Newspaper Page Text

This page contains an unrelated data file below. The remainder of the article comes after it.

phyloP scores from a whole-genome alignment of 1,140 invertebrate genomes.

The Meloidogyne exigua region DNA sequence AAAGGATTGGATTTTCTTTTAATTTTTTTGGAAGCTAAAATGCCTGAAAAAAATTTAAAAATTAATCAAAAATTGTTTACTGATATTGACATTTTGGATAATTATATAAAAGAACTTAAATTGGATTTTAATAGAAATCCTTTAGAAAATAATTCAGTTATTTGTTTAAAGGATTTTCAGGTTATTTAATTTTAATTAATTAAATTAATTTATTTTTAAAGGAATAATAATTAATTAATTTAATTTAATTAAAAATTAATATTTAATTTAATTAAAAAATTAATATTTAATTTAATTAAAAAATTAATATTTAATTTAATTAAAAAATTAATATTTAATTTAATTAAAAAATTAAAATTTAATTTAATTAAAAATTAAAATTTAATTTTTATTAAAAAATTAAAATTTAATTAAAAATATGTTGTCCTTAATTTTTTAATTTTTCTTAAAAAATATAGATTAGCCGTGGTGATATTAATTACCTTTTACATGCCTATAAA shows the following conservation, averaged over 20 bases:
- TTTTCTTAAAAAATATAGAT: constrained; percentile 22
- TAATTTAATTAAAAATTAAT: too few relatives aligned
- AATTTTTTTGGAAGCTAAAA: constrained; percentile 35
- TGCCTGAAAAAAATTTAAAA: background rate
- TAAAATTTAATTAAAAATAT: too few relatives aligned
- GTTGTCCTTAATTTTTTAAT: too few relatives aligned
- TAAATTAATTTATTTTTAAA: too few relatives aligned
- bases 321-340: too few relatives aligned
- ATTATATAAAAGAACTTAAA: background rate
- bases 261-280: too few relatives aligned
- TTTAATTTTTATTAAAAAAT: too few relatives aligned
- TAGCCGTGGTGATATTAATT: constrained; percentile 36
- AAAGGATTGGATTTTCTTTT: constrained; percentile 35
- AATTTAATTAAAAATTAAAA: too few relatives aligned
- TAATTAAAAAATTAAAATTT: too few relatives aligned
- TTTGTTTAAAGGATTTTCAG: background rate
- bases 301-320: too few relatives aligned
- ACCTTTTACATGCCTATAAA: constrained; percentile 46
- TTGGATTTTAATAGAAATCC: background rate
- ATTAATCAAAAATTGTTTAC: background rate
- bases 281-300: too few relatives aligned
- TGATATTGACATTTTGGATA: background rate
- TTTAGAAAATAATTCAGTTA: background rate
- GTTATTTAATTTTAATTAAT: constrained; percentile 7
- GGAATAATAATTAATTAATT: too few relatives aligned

SHE NEWS NOTES OF THE CiTT J Miss Edna McKenzie left Wednes day on a month's pleasjre trip throughout the East. Members of the P. E. O. society held their annual picnic at the exec utive mansion Monday. Mrs. George A. Lee of Seattle was the guest of honor at a tea at the home of Mrs. Edward Kevin Wednes day afternoon. Superior Judge D. F. Wright this week granted J. E. Peterson a divorce tram Mary X. Peterson,, though she retained the custody of their two two children. Miss May Mead, daughter of the late Governor Mead, ia the house C«eat of Miss Portman, who enter tained In her honor Thursday after won. J. W. Brislawn, member of the State tax commission, delivered the •emmencement address at the grad uating exercises of the Montesano Mth school Thursday evening. Gordon Billings, who wu gradu ated from a Portland dental college ttb spring, is Tiki ting hie parents, Mr. and Mrs. C. ▲. Billings, pending incision as to where he will practice Ik profession. Mrs. P. M. Troy wsa elected presi dent of the Auxiliary of the Eastern ■tar at Its annual meeting the latter fwt of last week, the other officers Car the ensuing year being Mrs. F. T. Houghton, vice president; Mrs. W. A. Lang, secretary, and Mrs. H. L. Parr, treasurer. Building permits totaling 942.920 ware issued by the city clerk during the month of May, the new Martin Wilding now in course of construc tion being the largest single item. One of the largest exhibits offered hy the local schools is now on display st the T. M. C. A. and has been viewed by large crowds since it was •srmally opened Wednesday morning. * Mrs. Myrtle B. Sofe hsa filed suit te the local superior court for a divorce from Jesse Sofe, alleging fail ure to support and drunkenness. The engagement of Miss Gladys Otork to Dr. K. L. Partlow was an- Mined this week by Miss Clark's ■other, Mrs. Drsula Clark. The choir of St. John's church, as atotad by Mrs. Chandler Sloan of Ta nma, soprano, and W. F. Paull of ttli city, baritone, gave their last •acred eoneert of the season at the •fcareh Sunday evening. t Attar vlstttM her daughter, Mrs. lb F. King, at Fellows, Cal., tor Ave ■oaths, Mrs. O. C. White has re turned to her home near this city. After visiting her sister In Los Angeles during the winter, Mrs. C. M. Whittaker has returned to her home la this city. Large crowds greeted the spectac ular photo-play, "Birth of a Nation," at matinees and evening perform ances here Sunday, Monday and Tueeday, and the general opinion ex pressed was that It is a remarkable ■soving-picutre. At one of tbe per formances the local G. A. R. veterans vera the guests of the management. Rev. P. H. Cochran of Seattle, who to to leave next Monday on his-fourth trip to Burma as missionary, occu pied the pulpit of the local Baptist ehurch at both services last Sunday, recounting at the morning service some of his experiences in Burma. While la Olympla Rev. Mr. Cochran was the guest of Mr. and Mrs. Frank Rlesenweber. The state board of medical exami ners cannot revoke licenses of physi cians convicted of Issuing prescrip tions in violation of the prohibition law, the attorney general says, bsslng the opinion on the ground that such an offense does not involve moral tarpltude within the meaning of the statute. Although the Inn in Mount Rainier National park will open June 16 (or the present season, and It la now poeaihle to penetrate as far aa Nis gually glacier, It will be July 15 be fore autolata can motor into Paradlae unlay, and late la the aummer before the newly constructed Paradise Inn win be ready for patrons. Early rie ttora In the valley will be provided with camping accommoda tions, pending the completion of the structure. Park officiate expect the ltlC season to be the greatest in the history of the national reservation. I Mrs. James Allen entertained at a 'tea at her home Thursday afternoon in honor of Mrs. Ernest Lister. Rev. C. S. Morrison, wife and little 6on Cameron left Wednesday for a j summer's vacation in the East. Frank Rutledge of Little Uork was reappointed deputy fire warden for i Thurston county, at the meeting of ; the state forestry board the latter j part of last week. . Seattle is arranging for a big "pre paredness" parade Saturday, June 10, and reports from that city are to the effect that some 20,000 people are ex pected to participate In the parade, including a number of organizations , from outside cities. William Johnston has filed Buit against the county for |SO damages, alleging that in constructing a road the county obctructed a ditch which drained his faim. Tho bill was pre sented to the commissioners some time ago and turned down. Elma's swift aggregation of ball players went back home last Sunday with the short end of a 7 to 4 score, after an exciting game with the Sen ators on the local grounds. Attorney T. L. O'Leary, represent ing the Washington Paring company of Tacoma, Instituted mandamus pro ceedings this week to compel Mayor Mottman to sign the contract recent ly awarded that company by the city, for the improvement of Eighteenth street. Attorney W. N. Beal of Centralis, who three years ago defended Mrs. Nellie Hinds in her trial for murder in/ her husband in December, 1912, obtained a judgment against her for 96 36 and costs in the local superior court the other day, as his compensa tion. She did not answer the suit. Mrs. Hinds was recently convicted of Violating the school law by not send ing her children to school. Captain Edward Kimmel of the Coast Artillery stationed at Fort Worden, visited local friends for a while Wednesday while en route home from a visit with bis father, C. D. Kimmel, and sister, Miss Anna Kimmel, county superintendent of Mason county, at Shelton Memorial day. Among others he called on here were F. P. McKinney, with whom he served in the national guard during the Spanish-American war, and F. M. Kenney, of the Olympia National bank. Students of advertising, that mys terious power that keeps the biggest plants of this country going, selling their output, will take interest In reading the Pyramid Flour "ads," which will appear every week for some time to come in The Washing ton Standard. The advertising of this popular brand of flour is sent to this paper by John Blaauw, the ad vertising agent and manufacturers' campaign expert of Tacoma, the man who put "Watch Tacoma Grow" so forcibly on the map some years ago. A Union Pacific train Saturday struck a brand new automobile driven by Charles Bowen of this city, sales man for the Schwabacher company, on tbe crossing over the double tracks south of Tenino. Bowen land ed on the ruins of his machine in the ditch, uninjured. He started to cross tracks behind a southbound train and did not notice a northbound train on the other track. VMatkm Tine Is At land Tou should bave saved enough since the New Tear to enjoy an outing this summer. If you have not, then you have been careless. Perhaps there are thoughts al ready In your mind of Christmas. The holiday expenses will cause you no worry if you start saving now. Remember that a bank urges you to save—not to spend your money. It places its wonderful organisa tion, resources and experience at your service. Discuss with the bank officers of twenty-five years' experience how you can make your money work. Take your financial problems to the Capital National Bank Tin: WASHINGTON STANDARD, FRIDAY, JUNE 2, 1916 John Hohnlofink, until recently an employ of the surveyor general's de partment, has gone to Chicago to take a position with the Milwaukee railway. Mrs. George Filley was elected re gent of Sacajawea chapter, D. A. K., at the annual meeting at her home Wednesday evening, the other officers for the ensuing year being Miss Helen Cowles vice regent, Mrs. S. J. Chad wick recording secretary, Mrs. C. J. Lord corresponding secretary, Mrs. F. Davis treasurer, Mrs. F. S. O'Brien registrar, and Mrs. M. Jaynes his torian, while the board of managers will be Mesdames T. M. Vance, C. E. Beach and W. J. Foster. Clarence Funk, manager of the In ternational Harvester company, stopped over in Olympia the fore part of this week for a visit with his cousin, Attorney Geo. H. Funk, while en route on a business trip to British Columbia. Mr. Funk's testimony was a prominent feature of the hearings in the United States senate which re sulted in the verdict rejecting Lori mer as cne of the senators from Illi nois. Charging that her husband is in love with another woman, and that he has treated her cruelly and heaped indignities upon her, Mrs. Laura M. Sadler filed suit in the local superior court this week for a divorce from V. O. Sadler, a local cigar dealer and poolroom proprietor. She asks $76 a month alimony and the custody of their two children, Lois, 7 years old, and Irene, 5. They were married in Tacoma in 1908, but have made their home here for some years. Almost a million dollars a day in oxports alone, or more than $6,000,- 000 in excess of all previous high marks, la the record in ocean-borne commerce hung up by the Washing ton customs district in April, accord ing to Collector Roscoe M. Drumhel ler. The combined imports and ex ports during the month, $39,661,248, a total never before approached by the district, also smashed by more than $5,000,000 all previoua records. Henry B. Nagel waa awarded $lO damages by Superior Judge Mitchell the latter part of last week, after the trial of his suit to enjoin the county commissioners from opening a road through his property, the damage having been caused when the road supervisor tore down the fence in front of the disputed property. The preponderance of testimony showed that the strip of land involved had not been used as a public road for 10 years and by the decision the Nagels obtain a clear title to a tract 80 feet wide and 800 feet long. Theo Karle, known throughout the Northwest aa Theo Karl Johnston, brother of Mrs. W. W. Miller, has just been enrolled as a Victor artist and has 'two beautiful records Just out. The clear enunciation and care* ful tone work of the young tenor are very marked in these records and his friends are sure to want his first achievement in this popular field of endeavor. Funeral services were held at the Mills chapel Wednesday afternoon for F. M. Canady, 67 years old, a resident of Olympia for the last 83 years, who died at the family home at Twelfth and Jefferson streets Sun day evening. Rev. R. H. Edmonds, pastor of the Congregational church, officiated at the services, Interment being made In the Masonic cemetery. Mr. Canady was a native of Virginia, having been born near Spottsylvanla courthouse, and as a youth witnessed the famous Civil War battle In that neighborhood. After the war he went to Canada, engaging in the log ging business, then lived on a farm In Illinois for some yeArs, and went to California in 1882, moving to this city the following year. For some years he was engaged in the grocery business, the firm being Canady ft Jones, but later took up carpenter work. He is survived by two sons, Eugene F. and Fred J. Canady of this city, and a daughter, Mrs. George Rutledge of Seattle. Five dollars reward for return of small bay mare, part Shetland, strayed from F. H. Mlxsell, Third and Central, May 22. Two white feet on left side, black mane and tail, halter and rope hanging. Phone 315 L. (Adv. fl-1-1.) FUNERAL OP EMPIRE: BUILDER IS SIMPLE. Continued From Page One. ucated at Rockwood academy, he left his father's farm in 1856 and en tered steamboat line offices in St. Paul where he remained 10 years. He was married in 1867 to Mary Theresa Mahegan. They had two children, Louis W. Hill, and James Norman Hill. About this time he went Into the fuel and transportation business as a member of the firm of Hill, Griggs A Co. In 1870 he established the Red Do You Want Underwear? OR DO YOU WANT MUNSING WEAR? Our line of Munsing Underwear is complete in every detail. For Men, for Women, for Misses, for Boys and for the smaller tots. LADIES' UNION SUITS our choice of high neck, low neck, long sleeves, elbow sleeves, wing sleeves; tight knee, loose knee or ankle length. Any sort of a combination found here. We start them at 50c, 63c, 75c, 89c, SI.OO, $1.25, $1.50. These are made from refined Maco Cotton, excellent, lustrous finish. The silk lisle, in extra smooth finish, softer than silk and better wear, at less expense. SPECIAL LOT Ladies' Union Suit, low neck, no sleeves, knee length 25c Ladies' separate garments, vest and pants 26c Ladies' low neck, no sleeve, or wing sleeve 10c to 50c Misses' Union Suits, good value 25c to 50c Boys' Union Suits, o» separate garments 25c to 50c YOU CAN DO BETTER AT Ladies' Home! mi 11 H Iff J • H J Pictorial =L T» Mottian Mercaoti e Co. =L River Transportation company, oper ating between St. Paul and Winni peg. Three years later he sold his interest in that concern and organ ised a syndicate which obtained con trol of the St. Paul £ Pacific railroad. This was reorganised under his guid ing genius, and became known as the St. Paul, Minneapolis ft Manitoba Railroad company. Mr. Hill officiated as general man ager, vice-president and preaident of this road until it merged with the Great Northern system in 1890. He then directed the building of the Great Northern, extending from Lake Superior to Puget Sound, with north ern and southern branches and a line of ateamerß running to the Orient. Mr. Hill was president of the Great Northern until 1907 and chairman of its board of directors until 1912. He was also president of the Northern Securities company, a director of sev eral railroad systems and a number of banks, and vice-president of the New York Chamber of Commerce. Growth of Hill System. When Mr. Hill and his associates took possession of the St. Paul ft Pacific it consisted of 420 miles of complete railroad, of which 100 miles was disconnected from the rest of the line. Today the Great Northern has nearly 6,300 miles of main track and a total trackage of nearly 7,800 miles. It owns a half interest in the Burlington system, which has a trackage of nearly 9,000 miles. It operates a line of steamships on the Great Lakes, from Duluth and Chi cago to Lake Erie points, and all this great system of transportation was built up by Mr. Hill without land grants or public aid, except land grants covering <OO miles in Minne sota. Upon his retirement at <9, the "streak of rest" he had bought 30 years before had expanded to more than 6,000 miles, was earning gross profits of more than $66,000,000 a year, and carrying 15,000,000 tons of freight annually. Circus Day Specials ' lO Per Cent Discount on All Merchandise In Oar I Store, Saturday, June 3, on All Cash Purchases | i ' Here are a few sample*: Regular Saturday Price Special WOMEN'S NINE-INCH BOOTS $6.00 1^.40 (Gray and white or brown and white combinations,'or all white, lace or button) WHITE SATIN PUMPS $2.60 $2.25 MISSES'AND CHILDREN'S NOVELTIES $1.50 t053.00 $1.35 to $2.70 BOYS' '' WILL- WEAR '' SHOES, BLUCHER AND BUTTON $2.10 to $3.00 $1.90 to $2.70 A full line of white Tennis Pumps and Shoes, the season's favorites, all go at these special prices. The Regal Shoe-Shop SAFE DEPOSIT BUILDING OLYMPIA 220 EAST FOURTH STREET WHEN YOU WANT A SUIT "The best I've . tasted—" A oitixen at on* of the port food shows remarked: "Sinoe I had a cup of coffee in Pasadena, California—and that ooffee was from a famous ooffes plantation—l hare not found its equal until I tested i Fairmont Coffee 40c per pound 2 pounds for 75c Justly, the readers of this advertisement ask the reason for this brand's superior quality. Listen: There is just as great a difference in ooffee as in any other food product The reasons why FAIRMONT OOFFEE is con sidered the best are simply these: " Seven kinds of the highest priced ooffees are blended—steel out—no chaff—roasted and packed in tins, and when raw ma terial of the highest quality is used, the finished product will be of the highest grade. The man that knows how has roasted every pound of ooffee which goes into the oans bearing the FAIRMONT, and on every can is the trade-mark of the TAOOMA GROCERY 00. Try a pound or two and be oonvinoed of its superior quality. Ton can buy it from the following Oljmpia grooers: W- A. HODGES. M E. GEORGE. L. 0. RAMRERG. 0. H- BETHEL. BOLSTER A BARNES. F. D. COOK, Tumwater.